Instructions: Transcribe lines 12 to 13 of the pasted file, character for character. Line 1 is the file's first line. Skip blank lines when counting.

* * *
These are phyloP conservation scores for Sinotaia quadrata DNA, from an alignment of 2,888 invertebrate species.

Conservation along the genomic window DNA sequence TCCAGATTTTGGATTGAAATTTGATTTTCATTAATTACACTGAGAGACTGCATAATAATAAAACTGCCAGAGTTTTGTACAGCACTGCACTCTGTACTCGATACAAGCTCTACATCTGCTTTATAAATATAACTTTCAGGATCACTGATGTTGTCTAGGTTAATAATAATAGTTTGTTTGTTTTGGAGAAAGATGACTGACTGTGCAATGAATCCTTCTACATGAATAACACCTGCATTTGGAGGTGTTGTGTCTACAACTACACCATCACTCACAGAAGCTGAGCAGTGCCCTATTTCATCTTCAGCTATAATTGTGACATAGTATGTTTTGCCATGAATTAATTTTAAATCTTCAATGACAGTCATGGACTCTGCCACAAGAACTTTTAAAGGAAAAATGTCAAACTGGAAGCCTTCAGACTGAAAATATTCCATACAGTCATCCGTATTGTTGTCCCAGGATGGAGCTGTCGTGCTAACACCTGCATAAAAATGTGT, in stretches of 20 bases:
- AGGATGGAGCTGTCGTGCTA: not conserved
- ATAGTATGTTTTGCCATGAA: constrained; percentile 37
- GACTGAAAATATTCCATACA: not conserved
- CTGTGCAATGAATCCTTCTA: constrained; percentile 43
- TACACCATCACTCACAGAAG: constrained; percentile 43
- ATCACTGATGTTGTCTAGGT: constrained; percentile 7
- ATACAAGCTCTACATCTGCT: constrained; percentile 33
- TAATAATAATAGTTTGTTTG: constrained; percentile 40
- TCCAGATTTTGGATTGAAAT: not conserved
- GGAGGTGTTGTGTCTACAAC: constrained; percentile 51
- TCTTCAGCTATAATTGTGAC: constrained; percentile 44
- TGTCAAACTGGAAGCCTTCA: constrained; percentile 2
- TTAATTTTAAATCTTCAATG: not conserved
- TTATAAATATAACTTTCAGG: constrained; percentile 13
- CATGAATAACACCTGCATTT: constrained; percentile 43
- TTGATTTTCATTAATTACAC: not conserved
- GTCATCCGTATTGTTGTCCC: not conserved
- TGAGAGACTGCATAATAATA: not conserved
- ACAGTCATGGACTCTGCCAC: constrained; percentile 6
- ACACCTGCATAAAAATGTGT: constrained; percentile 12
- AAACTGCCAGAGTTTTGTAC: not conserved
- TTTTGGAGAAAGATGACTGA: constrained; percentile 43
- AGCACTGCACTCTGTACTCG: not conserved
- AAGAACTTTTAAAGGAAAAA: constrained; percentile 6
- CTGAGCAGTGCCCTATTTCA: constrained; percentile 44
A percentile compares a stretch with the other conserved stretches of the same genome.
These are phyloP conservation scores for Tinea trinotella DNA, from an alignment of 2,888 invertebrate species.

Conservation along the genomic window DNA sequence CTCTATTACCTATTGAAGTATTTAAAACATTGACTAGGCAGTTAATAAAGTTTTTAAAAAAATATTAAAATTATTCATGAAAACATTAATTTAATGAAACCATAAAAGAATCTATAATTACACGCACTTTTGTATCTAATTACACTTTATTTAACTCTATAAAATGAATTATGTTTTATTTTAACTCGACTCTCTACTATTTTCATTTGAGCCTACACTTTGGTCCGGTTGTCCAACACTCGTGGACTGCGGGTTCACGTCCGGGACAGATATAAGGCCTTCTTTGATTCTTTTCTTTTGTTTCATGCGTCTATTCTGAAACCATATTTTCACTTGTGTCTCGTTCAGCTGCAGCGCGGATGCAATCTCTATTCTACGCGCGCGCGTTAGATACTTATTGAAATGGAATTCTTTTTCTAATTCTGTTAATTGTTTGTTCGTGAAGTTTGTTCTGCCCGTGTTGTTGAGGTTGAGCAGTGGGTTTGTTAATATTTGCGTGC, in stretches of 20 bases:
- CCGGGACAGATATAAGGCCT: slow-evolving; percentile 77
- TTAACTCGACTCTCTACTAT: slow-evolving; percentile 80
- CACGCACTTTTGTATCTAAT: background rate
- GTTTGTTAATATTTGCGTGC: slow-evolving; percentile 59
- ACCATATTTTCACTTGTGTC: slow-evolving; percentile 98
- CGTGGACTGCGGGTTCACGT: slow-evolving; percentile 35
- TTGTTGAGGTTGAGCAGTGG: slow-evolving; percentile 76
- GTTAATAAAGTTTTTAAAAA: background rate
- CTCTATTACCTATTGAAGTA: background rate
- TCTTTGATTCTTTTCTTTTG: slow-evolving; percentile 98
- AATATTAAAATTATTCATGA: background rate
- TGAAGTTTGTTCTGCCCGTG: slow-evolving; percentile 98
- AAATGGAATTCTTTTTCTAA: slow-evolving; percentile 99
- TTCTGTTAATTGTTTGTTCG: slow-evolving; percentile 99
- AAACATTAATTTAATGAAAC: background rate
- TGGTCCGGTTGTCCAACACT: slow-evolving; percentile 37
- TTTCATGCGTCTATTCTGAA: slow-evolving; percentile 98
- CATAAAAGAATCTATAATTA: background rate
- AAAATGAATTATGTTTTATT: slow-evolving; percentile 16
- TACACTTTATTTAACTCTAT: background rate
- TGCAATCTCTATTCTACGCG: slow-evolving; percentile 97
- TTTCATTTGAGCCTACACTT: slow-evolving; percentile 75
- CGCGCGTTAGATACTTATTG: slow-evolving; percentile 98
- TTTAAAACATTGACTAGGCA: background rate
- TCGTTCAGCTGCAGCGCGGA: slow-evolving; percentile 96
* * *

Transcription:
- GGAGGTGTTGTGTCTACAAC: constrained; percentile 51
- TCTTCAGCTATAATTGTGAC: constrained; percentile 44